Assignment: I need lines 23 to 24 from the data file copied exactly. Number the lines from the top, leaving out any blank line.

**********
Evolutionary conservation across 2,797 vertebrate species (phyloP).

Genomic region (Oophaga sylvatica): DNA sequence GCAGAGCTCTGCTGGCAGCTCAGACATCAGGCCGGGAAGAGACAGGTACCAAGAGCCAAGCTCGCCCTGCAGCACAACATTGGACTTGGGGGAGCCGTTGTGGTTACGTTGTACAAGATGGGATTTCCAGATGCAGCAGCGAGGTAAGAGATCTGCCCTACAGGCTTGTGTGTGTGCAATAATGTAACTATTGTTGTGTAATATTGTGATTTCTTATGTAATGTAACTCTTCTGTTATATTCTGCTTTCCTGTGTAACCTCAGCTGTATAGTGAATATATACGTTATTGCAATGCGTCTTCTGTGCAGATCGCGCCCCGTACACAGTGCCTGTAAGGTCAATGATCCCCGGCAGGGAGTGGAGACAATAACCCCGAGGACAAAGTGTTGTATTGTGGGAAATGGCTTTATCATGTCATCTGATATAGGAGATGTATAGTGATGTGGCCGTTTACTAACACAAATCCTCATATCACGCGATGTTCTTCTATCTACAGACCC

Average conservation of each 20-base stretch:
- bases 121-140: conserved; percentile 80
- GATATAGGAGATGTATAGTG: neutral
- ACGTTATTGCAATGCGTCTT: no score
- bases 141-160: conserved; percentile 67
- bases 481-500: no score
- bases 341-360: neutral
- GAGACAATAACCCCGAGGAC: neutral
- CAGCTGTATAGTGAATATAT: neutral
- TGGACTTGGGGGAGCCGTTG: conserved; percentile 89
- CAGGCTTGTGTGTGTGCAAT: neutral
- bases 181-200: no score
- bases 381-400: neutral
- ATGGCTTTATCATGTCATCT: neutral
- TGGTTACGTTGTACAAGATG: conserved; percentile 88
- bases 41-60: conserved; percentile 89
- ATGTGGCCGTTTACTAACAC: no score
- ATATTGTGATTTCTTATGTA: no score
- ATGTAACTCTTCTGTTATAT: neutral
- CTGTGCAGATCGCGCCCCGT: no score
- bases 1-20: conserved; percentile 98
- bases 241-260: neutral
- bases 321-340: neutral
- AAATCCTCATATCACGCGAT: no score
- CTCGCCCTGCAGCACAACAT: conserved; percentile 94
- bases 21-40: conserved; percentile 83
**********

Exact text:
- bases 1-20: conserved; percentile 98
- bases 241-260: neutral